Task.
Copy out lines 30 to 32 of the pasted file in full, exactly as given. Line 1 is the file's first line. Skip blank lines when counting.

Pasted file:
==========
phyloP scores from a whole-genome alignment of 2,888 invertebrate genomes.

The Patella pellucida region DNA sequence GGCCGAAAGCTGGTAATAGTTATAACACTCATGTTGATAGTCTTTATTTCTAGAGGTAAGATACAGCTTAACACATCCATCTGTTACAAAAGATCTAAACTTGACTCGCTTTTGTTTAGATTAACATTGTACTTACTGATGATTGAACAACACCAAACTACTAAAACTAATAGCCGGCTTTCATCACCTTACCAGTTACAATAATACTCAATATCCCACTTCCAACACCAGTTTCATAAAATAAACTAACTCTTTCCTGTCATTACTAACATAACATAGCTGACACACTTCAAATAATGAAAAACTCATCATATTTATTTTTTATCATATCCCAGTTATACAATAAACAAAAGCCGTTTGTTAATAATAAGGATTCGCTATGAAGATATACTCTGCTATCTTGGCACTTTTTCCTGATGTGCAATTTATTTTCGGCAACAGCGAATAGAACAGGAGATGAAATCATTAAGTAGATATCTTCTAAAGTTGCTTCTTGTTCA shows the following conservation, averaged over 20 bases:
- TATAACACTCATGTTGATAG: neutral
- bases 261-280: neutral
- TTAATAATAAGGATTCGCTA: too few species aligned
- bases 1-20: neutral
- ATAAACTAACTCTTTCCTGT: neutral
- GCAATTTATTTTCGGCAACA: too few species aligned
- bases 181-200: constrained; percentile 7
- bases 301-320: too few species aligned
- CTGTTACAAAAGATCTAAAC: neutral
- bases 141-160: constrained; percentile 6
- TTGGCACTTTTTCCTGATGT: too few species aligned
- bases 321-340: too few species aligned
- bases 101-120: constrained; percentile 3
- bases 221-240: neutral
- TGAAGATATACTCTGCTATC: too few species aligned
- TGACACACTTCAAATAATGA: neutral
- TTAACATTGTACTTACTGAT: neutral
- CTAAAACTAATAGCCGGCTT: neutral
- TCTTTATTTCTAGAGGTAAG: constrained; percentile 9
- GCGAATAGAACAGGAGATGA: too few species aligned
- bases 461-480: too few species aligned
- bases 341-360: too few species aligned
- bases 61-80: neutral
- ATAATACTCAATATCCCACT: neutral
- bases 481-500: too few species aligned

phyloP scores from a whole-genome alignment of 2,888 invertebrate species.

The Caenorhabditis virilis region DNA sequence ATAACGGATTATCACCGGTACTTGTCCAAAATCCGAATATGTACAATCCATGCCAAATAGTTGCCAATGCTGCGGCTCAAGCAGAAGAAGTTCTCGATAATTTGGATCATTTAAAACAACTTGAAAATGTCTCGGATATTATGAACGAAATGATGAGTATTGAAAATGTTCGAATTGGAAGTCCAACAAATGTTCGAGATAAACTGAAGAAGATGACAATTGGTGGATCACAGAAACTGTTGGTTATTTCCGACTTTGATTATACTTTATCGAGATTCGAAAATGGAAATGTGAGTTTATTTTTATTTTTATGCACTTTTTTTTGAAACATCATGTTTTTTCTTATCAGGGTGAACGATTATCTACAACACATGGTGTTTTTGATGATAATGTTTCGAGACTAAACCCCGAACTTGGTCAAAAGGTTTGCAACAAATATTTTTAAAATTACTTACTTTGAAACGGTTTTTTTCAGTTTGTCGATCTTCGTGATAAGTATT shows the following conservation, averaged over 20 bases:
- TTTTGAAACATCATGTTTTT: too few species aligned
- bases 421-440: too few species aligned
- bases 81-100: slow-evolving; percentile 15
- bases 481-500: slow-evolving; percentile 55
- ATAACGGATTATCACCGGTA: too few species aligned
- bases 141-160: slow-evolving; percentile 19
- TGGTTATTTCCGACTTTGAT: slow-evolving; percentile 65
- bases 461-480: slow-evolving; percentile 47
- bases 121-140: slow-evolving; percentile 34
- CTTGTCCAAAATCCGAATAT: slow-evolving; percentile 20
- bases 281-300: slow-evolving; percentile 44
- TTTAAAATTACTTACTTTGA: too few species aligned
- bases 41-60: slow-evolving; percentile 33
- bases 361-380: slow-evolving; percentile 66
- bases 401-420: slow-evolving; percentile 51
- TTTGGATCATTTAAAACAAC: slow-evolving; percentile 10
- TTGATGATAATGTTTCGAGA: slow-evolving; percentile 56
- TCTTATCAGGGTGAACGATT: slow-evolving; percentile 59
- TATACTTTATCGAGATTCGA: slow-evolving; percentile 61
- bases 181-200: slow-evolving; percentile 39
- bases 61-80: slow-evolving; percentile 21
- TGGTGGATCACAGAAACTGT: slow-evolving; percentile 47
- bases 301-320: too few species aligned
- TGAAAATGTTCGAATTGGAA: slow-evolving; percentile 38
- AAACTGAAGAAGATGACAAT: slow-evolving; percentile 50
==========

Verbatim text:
- TTTTGAAACATCATGTTTTT: too few species aligned
- bases 421-440: too few species aligned
- bases 81-100: slow-evolving; percentile 15